Two men have already been charged with murder and remanded in custody, while two more men have now been arrested on suspicion of murder. The police have not yet commented on the motive for the attack.
This week marks five years since the murder of Dutch filmmaker Theo van Gogh. Van Gogh was killed on an Amsterdam streetcorner in 2004 by Mohammad B., a Muslim of Dutch Moroccan origin, in retaliation for his film Submission.
The city organized a tour for journalists of the Slotervaart neighborhood in which Mohammad B. grew up. During the tour, the borough chairman, Moroccan-Dutch youth workers, mosque representatives, and integration experts presented material “aimed at connecting different ethnic groups in the city” to prevent over-simplified stories from making international headlines, NRC Handelsblad reports.
Media outlets marked the occasion with a series of commentaries and interviews. Radio Netherlands Worldwide noted the anniversary with an evaluation of the “debate on the influence of Islam on Dutch society” which the incident generated, noting that “it is a debate between indigenous Dutch in which Muslims hardly participate. The fierce criticism of Islam does not tempt them to respond.”
RNW also published a commentary likening van Gogh to populist right wing politician Geert Wilders. Het Parool published an interview with Ayaan Hirsi Ali, with whom van Gogh made Submission. Ali commented that, “after the murder it became clear that there was a very nasty confrontation between Islam and the ethnic [white] population.”
IslamOnline.net covered Holland’s attempts to “grapple with immigration” on the occasion, highlighting developments since van Gogh’s murder including Amsterdam’s “emergency plan” to fight extremism through immigrant subsidies and dialogue building with mosques, the “hardening” of debate through right wing political figures such as Wilders, and the election of Rotterdam’s Muslim mayor Ahmed Aboutaleb.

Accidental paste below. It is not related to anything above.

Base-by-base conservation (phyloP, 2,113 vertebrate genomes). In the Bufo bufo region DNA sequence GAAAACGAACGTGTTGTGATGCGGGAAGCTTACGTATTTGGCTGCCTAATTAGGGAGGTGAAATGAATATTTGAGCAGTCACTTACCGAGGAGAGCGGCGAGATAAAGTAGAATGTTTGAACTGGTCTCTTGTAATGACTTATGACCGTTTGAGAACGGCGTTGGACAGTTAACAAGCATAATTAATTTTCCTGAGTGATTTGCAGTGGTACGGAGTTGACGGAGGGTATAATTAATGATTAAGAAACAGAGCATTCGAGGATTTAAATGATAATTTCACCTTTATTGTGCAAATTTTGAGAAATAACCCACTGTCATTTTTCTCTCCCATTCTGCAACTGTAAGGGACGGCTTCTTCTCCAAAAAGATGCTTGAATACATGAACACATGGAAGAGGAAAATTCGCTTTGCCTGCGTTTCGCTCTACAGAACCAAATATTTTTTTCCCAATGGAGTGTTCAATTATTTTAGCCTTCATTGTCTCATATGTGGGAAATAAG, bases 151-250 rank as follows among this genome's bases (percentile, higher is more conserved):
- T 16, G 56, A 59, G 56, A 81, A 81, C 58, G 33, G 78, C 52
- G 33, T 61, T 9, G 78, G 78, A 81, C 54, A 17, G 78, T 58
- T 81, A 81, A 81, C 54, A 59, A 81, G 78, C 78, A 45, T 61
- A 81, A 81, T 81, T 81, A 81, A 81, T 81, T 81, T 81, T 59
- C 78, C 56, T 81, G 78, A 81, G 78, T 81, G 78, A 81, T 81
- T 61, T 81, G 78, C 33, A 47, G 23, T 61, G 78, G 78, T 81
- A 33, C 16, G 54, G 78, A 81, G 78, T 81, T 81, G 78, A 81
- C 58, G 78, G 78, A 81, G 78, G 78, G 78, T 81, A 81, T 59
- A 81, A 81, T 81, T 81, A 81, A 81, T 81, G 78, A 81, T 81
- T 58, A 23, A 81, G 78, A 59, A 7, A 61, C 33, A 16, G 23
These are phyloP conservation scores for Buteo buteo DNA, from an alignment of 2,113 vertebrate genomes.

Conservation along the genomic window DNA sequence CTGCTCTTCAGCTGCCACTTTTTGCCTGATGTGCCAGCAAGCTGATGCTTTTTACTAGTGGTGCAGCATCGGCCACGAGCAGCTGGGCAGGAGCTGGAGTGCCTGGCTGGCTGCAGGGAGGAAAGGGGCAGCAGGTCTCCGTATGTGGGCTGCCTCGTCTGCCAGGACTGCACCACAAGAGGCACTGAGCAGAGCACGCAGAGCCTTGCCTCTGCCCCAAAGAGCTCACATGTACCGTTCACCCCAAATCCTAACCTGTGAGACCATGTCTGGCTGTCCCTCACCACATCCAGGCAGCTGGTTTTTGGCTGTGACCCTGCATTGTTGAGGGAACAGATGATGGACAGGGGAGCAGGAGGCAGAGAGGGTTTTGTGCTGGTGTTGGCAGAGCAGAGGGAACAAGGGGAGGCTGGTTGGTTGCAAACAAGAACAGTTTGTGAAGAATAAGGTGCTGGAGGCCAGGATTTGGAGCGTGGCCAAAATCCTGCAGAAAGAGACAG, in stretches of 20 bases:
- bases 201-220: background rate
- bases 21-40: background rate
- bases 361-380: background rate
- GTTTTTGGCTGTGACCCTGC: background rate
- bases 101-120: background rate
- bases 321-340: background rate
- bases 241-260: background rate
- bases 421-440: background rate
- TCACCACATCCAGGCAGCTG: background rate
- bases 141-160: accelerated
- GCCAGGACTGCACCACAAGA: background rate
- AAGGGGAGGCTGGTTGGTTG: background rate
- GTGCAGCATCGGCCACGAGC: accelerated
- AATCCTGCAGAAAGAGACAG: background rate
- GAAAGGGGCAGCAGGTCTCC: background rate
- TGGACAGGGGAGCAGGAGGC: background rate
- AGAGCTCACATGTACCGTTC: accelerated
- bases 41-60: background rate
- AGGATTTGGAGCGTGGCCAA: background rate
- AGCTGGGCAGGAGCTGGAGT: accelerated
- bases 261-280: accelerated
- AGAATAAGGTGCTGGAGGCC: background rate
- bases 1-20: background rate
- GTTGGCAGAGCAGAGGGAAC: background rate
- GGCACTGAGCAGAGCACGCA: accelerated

Some Turkish media have suggested that the murder of a Turkish businesswoman in Amsterdam on August 10 may have been a hate crime. Arzu Erbaş Çakmakçı was stabbed to death in Amsterdam in the parking lot outside of a daycare center she owned by unknown perpetrators. She was married with two children. There is no trace of the stabber, Dutch police said Wednesday, and there was no statement from the police concerning the motive for the attack. Cakmakci’s brother in law told Cihan that Arzu Erbaş Çakmakçı had been receiving threats lately.
A Paris court has convicted Youssouf Fofana for the 2006 kidnapping, torture and murder of a young French Jew and sentenced him to life in prison – a verdict that drew a thumbs-up sign from the head of the self-styled “gang of barbarians.” Twenty-four others, including eight women, also were found guilty in the kidnapping, torture and murder of Ilan Halimi, who was 23 years old. The case brought comparisons to the Dreyfus case and involved charges of racial and religious hatred.
Mr. Halimi, held captive for more than three weeks, was found naked, handcuffed and covered with burn marks near railroad tracks in the Essonne region south of Paris on Feb. 13, 2006. He died on the way to the hospital. The horrific death revived worries in France about lingering anti-Semitism, considered an aggravating circumstance in this case, and led to deep anxiety in France’s Jewish community, the largest in western Europe.
Fofana describes himself as a hard-line salafist Islamist. Halimi’s mother, Ruth Halimi, said that if her son “had not been Jewish, he would not have been murdered.” She accused the police of being slow to accept the anti-Semitic nature of the crime, for fear of offending Muslims.